Thu, Dec 28, 2006 - Page 9 News List

Out of Serbia's asylum and into the living world

If Serbia can be praised for one thing, it is the way that people with mental disabilities have been given new lives

By Judith Klein and Dragan Lukic

Serbia -- long castigated as the land whose late president, Slobodan Milosevic, launched a genocide in Yugoslavia -- is not accustomed to finding itself lauded for safeguarding human rights. But in one area of human rights protection, the much-maligned Serbia has taken an unprecedented step that puts it ahead of all the rest of Central and Eastern Europe, including states already in the EU.

In September, Serbia's Ministry of Labor, Education and Social Affairs made it official policy to integrate into society thousands of people who had been locked away in Dickensian state institutions because they have a mental disability.

With this historic move, Serbia adopted a practice that took hold in the rich, Western countries after World War II but was never applied in the communist bloc.

It is anathema to the concept of a free society to segregate people solely on the basis of mental disability, to ignore their most basic human rights, to bar them from access to education and employment, to deny them the freedom to choose where and how they live and with whom they can associate.

The policy change aimed at rectifying this grim reality in Serbia came when the ministry agreed to apply a pilot project nationwide that has, since 2003, established a range of community-based support services to enable persons with intellectual disabilities to leave the institutions where they were confined and begin living in the wider world. That pilot project demonstrated that people with mental disabilities are capable of living as equal citizens when they receive appropriate assistance.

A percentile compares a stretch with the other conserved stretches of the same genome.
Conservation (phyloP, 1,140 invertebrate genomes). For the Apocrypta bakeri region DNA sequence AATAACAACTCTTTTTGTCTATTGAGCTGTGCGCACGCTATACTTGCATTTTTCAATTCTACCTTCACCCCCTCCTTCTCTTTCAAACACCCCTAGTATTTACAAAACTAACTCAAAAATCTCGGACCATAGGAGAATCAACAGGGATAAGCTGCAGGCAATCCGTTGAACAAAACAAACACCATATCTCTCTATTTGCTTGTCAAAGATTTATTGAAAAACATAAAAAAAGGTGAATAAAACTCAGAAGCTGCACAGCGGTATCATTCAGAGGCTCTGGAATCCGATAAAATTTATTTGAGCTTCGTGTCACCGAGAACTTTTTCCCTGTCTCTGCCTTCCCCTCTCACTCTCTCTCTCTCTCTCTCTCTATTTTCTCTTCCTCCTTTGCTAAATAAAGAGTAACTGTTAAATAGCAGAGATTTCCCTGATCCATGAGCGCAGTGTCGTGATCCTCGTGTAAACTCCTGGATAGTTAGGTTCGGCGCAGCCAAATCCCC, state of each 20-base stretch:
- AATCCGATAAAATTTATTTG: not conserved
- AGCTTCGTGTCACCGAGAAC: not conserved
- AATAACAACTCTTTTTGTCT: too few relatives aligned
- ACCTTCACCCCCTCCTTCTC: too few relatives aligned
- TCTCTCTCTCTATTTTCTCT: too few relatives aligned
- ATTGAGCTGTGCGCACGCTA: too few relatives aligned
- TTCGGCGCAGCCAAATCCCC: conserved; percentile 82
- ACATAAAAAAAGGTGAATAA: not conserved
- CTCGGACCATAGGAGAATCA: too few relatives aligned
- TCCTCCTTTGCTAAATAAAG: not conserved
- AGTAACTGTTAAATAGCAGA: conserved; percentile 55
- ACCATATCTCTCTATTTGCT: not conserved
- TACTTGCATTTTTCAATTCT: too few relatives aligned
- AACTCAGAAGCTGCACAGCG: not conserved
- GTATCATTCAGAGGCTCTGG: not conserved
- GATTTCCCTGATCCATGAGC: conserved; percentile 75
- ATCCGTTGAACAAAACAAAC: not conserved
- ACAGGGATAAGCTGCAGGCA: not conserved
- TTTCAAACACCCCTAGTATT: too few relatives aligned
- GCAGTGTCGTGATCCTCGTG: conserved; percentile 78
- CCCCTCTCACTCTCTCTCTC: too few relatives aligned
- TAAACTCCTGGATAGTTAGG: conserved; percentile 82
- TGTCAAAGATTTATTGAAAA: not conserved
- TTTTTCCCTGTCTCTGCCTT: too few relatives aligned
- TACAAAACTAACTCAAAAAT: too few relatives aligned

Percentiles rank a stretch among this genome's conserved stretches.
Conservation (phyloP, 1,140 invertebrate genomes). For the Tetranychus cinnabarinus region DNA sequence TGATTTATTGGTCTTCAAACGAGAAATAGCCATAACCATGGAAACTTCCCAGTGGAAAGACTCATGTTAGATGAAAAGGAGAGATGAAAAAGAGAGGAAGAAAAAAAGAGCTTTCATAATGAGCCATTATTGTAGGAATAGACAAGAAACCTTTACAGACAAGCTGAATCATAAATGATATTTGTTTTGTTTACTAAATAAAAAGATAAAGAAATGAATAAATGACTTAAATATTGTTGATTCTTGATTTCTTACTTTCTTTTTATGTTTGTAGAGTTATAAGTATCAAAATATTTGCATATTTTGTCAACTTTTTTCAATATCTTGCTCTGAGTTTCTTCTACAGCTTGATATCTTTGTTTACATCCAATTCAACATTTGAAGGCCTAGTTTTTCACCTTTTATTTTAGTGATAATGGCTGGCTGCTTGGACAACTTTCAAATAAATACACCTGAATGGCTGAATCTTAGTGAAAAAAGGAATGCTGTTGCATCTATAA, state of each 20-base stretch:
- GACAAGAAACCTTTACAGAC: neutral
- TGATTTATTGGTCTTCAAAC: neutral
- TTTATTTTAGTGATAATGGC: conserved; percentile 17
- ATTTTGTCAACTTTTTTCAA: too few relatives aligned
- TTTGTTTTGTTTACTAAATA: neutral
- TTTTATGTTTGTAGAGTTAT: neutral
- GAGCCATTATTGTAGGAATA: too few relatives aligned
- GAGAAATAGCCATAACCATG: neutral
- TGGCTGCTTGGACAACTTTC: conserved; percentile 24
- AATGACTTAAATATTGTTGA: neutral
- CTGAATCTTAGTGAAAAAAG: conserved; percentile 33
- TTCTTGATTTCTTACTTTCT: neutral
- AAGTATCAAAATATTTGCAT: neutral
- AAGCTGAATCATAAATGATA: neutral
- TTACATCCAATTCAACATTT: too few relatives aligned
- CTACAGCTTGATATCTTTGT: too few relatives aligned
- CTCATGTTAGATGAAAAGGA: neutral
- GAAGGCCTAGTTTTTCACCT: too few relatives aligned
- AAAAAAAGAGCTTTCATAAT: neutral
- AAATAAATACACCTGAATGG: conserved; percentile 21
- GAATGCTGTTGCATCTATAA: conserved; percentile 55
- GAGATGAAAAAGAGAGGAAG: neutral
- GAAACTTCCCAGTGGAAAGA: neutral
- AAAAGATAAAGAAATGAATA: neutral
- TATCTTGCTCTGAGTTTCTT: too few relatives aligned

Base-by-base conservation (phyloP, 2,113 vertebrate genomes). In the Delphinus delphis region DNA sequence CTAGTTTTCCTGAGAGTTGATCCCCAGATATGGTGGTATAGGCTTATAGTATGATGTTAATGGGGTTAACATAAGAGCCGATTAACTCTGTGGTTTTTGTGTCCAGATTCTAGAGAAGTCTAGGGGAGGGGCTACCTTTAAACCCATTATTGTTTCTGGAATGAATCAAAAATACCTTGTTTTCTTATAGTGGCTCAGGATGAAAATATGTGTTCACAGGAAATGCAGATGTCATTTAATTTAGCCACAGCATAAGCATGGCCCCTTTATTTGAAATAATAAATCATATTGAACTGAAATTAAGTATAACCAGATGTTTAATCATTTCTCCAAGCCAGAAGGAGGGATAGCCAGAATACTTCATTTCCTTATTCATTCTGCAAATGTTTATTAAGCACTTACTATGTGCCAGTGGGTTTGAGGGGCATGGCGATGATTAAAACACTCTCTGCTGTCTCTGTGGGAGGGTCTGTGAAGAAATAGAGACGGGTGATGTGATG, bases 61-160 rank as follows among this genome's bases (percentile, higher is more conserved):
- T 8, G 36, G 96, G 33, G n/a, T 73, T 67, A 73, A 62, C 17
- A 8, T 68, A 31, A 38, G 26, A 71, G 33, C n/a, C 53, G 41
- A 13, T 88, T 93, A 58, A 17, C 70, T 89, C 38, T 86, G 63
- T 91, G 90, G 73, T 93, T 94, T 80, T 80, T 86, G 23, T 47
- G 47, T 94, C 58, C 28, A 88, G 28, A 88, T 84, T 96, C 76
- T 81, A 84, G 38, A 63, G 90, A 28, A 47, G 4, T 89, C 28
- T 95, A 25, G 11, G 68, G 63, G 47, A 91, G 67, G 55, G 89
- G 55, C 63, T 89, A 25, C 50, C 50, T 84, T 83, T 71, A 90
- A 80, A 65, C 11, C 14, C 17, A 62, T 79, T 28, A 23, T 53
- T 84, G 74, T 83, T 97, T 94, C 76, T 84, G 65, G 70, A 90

Based upon the project's success, the ministry has committed to purchasing more than 130 apartments and homes to house people brought out of institutions and to establish services to help them cope with the complexities of life beyond the walls that once confined them. Funding for the reforms comes from the privatization of state assets -- not from aid from abroad. To Serbia's credit, the ministry made the decision knowing that the change would require belt-tightening elsewhere, but it took action because it concluded that protecting human rights was more important than saving a few dinars.

Hopefully, Serbia's decision will inspire the other states of Central and Eastern Europe, including states that have won membership in the EU, to follow its lead. It is shocking that the EU has done so little to press its members and prospective members to promote community living for people with mental disabilities.

None of the new EU member-states has concrete plans or financing mechanisms to develop networks of community-based alternatives on a national scale. While there are pockets of high-quality, community-based services in most of the region's countries, tens of thousands of people with mental disabilities are still living in institutions, and most of them have no prospect of ever leaving.

Hungary continues to segregate its most disabled citizens and spend millions of dollars on the construction of a new institutional behemoth which sits empty because it does not meet EU fire and safety standards.

Croatia is demonstrating that deinstitutionalization is not a question of money. The Open Society Institute committed over US$2 million to assist the government in closing a large institution for people with intellectual disabilities. But, almost a year into the negotiations, the government is still not ready to commit to concrete action.

This story has been viewed 2964 times.

Comments will be moderated. Keep comments relevant to the article. Remarks containing abusive and obscene language, personal attacks of any kind or promotion will be removed and the user banned. Final decision will be at the discretion of the Taipei Times.

TOP top